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Heightened proficiency in English and French among recent immigrants indicates greater potential for success in Canada

February 6, 2023

By CIC News |

According to the 2021 Canadian census, which was released in Q4 2022, more than 9 in 10 people who immigrated to Canada between 2016 and 2021 reported being able to conduct a conversation in English or French.

Although most recent immigrants (69.4%) reported non-official languages as their mother tongue, 92.7% of people in this group self-reported being able to conversate in one of Canada’s two official languages.

Additionally, census data reveals that 62.3% of recent immigrants with non-official languages as their mother tongue said that they speak either English or French at home, either alone or with another language.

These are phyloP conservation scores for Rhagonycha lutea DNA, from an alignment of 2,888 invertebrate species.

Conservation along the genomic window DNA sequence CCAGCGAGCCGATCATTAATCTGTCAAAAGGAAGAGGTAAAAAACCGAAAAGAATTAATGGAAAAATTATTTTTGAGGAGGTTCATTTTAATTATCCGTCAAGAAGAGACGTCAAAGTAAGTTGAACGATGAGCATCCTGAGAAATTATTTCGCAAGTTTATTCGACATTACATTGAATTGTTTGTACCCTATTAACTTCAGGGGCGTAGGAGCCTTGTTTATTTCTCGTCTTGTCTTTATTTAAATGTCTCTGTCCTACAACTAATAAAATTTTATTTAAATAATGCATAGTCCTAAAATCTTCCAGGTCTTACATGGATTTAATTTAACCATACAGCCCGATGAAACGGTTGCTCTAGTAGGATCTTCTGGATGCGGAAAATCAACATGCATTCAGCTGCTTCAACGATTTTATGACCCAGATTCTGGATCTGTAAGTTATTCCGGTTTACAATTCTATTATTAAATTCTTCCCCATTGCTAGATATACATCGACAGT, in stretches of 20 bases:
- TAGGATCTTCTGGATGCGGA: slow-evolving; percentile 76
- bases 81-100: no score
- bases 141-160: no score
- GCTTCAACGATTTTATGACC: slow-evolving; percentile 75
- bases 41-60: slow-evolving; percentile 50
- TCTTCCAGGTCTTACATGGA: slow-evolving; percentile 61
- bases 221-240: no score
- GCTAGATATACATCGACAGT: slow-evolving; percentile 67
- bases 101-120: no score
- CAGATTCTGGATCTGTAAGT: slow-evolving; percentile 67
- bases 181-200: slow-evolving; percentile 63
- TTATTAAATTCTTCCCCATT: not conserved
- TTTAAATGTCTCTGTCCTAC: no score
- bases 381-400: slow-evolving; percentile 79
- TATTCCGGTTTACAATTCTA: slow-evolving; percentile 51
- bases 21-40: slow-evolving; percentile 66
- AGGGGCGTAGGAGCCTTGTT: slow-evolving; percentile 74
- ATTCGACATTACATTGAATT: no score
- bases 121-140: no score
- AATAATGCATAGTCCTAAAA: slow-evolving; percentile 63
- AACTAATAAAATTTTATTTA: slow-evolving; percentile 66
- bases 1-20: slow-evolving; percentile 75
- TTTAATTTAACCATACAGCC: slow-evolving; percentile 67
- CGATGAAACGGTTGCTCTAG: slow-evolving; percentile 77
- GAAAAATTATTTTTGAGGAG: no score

Why is official language proficiency so important?

Official language proficiency has historically been a signal that newcomers to Canada are more likely to find success in this country.

Evidence of this can be found in the emphasis placed on official language proficiency by the Comprehensive Ranking System (CRS) when scoring Express Entry candidates. As one of the primary methods of immigration to this country, Canada prioritizes the ability of Express Entry hopefuls to speak, conversate, read and write in English and/or French. In fact, CRS scoring provides a maximum of 320 (with spouse/partner) or 310 (without spouse/partner) points to Express Entry applicants for first official language proficiency. This means that the ability to speak one of Canada’s official languages can significantly impact one’s CRS score.

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